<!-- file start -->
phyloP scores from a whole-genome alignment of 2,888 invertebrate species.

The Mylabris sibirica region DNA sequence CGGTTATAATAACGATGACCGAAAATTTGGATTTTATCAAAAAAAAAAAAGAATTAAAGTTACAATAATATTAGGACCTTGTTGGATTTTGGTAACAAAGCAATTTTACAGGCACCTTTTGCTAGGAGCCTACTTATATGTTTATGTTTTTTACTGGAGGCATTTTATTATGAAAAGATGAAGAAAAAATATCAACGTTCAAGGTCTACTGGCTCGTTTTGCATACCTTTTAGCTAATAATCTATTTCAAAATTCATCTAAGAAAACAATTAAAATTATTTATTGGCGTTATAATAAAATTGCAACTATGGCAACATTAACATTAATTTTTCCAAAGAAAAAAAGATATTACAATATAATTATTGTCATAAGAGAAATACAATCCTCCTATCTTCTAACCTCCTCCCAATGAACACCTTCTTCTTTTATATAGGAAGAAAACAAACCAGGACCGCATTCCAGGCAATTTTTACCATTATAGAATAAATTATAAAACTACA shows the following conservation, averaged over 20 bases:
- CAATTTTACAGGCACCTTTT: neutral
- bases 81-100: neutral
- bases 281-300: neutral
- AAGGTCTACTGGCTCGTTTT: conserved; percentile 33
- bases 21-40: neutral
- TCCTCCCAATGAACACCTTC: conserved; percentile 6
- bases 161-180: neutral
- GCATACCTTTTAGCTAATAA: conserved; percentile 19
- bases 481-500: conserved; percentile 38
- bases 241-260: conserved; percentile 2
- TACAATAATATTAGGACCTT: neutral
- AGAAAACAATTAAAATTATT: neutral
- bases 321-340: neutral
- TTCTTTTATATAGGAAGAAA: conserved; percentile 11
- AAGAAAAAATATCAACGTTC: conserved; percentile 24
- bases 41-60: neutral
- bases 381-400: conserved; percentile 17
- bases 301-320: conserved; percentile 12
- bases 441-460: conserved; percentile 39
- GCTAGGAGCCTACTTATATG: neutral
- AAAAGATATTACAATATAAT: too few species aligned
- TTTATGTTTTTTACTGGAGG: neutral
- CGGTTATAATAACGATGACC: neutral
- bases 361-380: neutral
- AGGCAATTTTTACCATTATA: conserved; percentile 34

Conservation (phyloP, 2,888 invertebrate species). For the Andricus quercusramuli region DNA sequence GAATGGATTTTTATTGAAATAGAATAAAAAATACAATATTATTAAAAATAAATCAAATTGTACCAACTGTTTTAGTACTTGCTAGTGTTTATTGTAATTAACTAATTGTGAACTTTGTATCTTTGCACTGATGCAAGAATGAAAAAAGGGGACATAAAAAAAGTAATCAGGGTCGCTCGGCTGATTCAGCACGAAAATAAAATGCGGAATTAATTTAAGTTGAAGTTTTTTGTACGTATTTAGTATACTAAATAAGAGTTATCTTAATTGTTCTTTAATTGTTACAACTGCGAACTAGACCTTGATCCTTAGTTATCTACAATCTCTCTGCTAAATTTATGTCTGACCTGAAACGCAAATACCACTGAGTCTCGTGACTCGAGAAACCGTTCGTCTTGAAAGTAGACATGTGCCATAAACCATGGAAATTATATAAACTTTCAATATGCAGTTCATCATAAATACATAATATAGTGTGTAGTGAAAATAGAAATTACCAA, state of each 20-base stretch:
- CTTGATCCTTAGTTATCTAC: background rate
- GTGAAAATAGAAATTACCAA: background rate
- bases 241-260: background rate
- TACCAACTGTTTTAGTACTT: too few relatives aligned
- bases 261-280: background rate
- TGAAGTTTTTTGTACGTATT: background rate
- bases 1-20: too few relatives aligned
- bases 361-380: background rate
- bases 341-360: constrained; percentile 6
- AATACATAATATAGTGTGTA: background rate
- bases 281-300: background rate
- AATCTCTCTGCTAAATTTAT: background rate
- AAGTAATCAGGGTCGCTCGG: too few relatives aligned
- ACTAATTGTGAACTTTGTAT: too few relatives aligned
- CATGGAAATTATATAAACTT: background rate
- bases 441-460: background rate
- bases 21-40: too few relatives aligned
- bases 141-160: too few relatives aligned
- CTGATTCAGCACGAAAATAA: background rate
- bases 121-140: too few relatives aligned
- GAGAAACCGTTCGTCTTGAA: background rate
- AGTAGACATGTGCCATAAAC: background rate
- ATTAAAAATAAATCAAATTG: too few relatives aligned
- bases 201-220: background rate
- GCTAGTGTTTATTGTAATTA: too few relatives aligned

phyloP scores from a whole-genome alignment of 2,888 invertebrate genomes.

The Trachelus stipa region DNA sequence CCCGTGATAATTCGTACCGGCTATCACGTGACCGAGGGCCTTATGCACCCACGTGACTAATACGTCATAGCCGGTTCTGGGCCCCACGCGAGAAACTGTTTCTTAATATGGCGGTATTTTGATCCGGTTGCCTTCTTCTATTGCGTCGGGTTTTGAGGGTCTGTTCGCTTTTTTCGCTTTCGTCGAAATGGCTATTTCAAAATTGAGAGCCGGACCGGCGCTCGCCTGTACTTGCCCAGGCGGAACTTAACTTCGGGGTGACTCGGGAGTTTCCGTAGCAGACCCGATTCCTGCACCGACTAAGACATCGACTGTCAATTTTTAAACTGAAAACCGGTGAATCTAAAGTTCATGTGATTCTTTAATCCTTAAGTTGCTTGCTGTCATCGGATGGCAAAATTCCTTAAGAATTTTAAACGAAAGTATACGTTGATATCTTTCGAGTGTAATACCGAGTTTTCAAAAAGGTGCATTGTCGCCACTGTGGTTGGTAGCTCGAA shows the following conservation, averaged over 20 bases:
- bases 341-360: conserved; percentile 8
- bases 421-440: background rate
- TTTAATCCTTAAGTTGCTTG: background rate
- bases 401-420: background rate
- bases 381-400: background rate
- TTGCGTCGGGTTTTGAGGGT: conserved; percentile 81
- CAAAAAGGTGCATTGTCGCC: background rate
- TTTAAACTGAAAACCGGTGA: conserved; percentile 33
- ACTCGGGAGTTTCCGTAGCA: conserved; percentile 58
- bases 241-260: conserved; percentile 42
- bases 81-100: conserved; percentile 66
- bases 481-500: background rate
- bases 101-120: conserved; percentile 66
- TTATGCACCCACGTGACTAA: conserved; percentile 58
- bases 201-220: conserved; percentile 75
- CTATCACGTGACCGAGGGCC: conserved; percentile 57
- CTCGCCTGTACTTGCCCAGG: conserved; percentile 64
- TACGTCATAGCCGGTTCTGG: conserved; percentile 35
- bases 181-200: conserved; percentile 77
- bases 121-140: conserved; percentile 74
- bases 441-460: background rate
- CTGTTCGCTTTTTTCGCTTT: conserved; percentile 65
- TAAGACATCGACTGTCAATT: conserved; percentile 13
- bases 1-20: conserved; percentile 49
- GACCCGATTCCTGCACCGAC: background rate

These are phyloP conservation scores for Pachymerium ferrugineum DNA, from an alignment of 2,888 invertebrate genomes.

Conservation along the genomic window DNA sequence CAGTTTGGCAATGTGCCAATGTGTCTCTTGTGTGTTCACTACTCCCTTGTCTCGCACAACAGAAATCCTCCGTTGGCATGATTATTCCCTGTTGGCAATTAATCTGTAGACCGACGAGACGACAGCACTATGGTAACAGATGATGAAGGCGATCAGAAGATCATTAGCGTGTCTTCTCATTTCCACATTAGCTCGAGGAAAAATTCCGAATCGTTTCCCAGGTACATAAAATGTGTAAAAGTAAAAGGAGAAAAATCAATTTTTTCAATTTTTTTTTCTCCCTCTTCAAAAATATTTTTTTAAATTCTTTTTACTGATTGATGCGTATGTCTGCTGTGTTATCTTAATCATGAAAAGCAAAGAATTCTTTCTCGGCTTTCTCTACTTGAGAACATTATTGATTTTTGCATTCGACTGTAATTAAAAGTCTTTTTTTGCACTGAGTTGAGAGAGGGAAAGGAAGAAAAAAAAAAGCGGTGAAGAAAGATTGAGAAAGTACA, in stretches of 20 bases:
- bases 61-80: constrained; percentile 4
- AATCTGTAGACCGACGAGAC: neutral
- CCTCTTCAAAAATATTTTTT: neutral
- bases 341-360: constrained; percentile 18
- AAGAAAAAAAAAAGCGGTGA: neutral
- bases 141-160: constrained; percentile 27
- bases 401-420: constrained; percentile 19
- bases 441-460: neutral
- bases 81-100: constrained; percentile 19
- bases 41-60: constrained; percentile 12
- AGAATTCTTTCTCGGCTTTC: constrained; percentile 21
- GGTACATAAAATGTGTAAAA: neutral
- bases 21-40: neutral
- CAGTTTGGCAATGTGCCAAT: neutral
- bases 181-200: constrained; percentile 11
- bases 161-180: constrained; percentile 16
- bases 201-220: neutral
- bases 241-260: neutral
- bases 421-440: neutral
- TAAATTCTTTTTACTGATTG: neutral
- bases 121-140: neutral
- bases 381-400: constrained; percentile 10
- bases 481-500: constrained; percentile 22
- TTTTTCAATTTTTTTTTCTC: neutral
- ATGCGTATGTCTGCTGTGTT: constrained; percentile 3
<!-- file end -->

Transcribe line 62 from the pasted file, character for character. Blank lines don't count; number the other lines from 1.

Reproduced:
- CAAAAAGGTGCATTGTCGCC: background rate